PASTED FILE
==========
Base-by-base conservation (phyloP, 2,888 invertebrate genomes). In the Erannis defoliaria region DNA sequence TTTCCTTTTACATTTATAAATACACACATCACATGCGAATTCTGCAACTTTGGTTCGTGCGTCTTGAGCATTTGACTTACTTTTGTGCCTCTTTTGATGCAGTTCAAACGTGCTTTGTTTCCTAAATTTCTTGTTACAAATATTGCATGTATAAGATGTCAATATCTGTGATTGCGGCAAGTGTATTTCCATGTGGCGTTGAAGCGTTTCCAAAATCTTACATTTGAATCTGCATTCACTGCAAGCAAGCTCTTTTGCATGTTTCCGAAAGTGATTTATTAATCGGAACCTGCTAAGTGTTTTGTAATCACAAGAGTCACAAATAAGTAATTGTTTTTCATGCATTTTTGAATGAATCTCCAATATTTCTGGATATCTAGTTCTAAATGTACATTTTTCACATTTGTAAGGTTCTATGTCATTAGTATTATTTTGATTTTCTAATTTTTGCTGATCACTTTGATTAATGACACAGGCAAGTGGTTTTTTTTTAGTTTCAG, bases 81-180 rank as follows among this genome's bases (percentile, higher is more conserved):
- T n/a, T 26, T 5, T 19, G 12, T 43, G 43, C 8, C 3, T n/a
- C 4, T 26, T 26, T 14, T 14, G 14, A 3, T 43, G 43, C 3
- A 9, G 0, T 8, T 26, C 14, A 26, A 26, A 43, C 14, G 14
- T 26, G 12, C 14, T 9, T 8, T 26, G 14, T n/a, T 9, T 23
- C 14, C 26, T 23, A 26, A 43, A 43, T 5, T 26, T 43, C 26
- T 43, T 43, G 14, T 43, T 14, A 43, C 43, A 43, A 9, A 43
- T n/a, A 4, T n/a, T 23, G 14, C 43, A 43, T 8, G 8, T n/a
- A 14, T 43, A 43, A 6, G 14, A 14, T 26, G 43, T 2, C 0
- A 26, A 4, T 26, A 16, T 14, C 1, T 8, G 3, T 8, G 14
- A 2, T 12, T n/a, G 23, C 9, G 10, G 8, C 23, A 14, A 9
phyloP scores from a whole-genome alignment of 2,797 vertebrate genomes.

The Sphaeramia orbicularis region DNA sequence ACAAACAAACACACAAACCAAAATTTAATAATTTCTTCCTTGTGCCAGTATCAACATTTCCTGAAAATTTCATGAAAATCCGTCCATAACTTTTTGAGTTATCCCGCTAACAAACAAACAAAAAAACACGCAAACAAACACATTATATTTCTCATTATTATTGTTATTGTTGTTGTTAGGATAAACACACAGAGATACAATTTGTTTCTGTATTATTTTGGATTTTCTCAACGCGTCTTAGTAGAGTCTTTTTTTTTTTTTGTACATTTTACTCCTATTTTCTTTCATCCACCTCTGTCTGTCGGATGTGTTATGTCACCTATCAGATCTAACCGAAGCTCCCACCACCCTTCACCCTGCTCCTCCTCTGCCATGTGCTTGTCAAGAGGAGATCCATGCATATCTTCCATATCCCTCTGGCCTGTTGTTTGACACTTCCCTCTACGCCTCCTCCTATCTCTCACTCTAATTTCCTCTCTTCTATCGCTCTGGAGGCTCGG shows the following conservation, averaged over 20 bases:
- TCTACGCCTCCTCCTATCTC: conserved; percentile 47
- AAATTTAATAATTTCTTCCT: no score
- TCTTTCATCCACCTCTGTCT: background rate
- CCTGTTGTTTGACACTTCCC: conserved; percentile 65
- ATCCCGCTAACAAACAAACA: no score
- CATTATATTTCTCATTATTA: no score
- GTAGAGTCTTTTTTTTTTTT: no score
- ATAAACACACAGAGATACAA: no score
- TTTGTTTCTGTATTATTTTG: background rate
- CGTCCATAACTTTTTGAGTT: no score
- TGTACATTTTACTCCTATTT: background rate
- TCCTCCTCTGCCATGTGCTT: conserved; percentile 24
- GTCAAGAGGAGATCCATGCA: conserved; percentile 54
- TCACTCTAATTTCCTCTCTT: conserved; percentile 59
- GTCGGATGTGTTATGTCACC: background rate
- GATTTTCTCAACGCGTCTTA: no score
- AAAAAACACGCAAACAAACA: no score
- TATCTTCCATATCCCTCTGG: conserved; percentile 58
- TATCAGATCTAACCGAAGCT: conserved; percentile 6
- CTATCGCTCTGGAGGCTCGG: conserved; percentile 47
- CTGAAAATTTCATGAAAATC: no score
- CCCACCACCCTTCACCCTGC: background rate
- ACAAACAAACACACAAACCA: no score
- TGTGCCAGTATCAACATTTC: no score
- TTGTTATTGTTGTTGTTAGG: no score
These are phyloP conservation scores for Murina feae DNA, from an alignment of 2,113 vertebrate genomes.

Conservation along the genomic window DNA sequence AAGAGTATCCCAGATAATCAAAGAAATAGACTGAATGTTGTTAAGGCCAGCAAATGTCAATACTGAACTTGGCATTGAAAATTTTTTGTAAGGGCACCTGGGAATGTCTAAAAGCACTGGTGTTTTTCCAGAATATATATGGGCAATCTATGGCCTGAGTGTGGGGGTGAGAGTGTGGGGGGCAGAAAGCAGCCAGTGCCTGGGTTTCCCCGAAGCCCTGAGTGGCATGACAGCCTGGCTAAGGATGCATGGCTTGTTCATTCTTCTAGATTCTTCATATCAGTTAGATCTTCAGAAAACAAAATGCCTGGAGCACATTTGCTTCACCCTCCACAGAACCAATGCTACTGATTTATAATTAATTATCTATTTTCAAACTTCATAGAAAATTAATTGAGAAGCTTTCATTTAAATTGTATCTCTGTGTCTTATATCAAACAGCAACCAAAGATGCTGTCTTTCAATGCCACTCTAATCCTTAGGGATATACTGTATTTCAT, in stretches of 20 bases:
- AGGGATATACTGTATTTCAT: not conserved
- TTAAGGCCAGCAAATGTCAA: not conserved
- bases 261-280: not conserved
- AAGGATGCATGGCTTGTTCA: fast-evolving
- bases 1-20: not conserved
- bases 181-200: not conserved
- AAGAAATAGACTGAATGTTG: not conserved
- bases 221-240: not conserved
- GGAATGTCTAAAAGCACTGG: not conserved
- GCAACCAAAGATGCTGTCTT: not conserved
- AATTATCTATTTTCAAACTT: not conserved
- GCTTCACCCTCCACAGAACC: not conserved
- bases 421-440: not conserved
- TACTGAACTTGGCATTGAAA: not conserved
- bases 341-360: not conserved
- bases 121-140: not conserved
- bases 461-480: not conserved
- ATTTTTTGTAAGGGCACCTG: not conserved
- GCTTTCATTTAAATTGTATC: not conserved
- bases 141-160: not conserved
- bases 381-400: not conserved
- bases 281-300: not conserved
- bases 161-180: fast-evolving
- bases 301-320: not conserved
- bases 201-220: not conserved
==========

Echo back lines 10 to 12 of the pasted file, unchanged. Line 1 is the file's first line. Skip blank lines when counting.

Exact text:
- A 26, A 4, T 26, A 16, T 14, C 1, T 8, G 3, T 8, G 14
- A 2, T 12, T n/a, G 23, C 9, G 10, G 8, C 23, A 14, A 9
phyloP scores from a whole-genome alignment of 2,797 vertebrate genomes.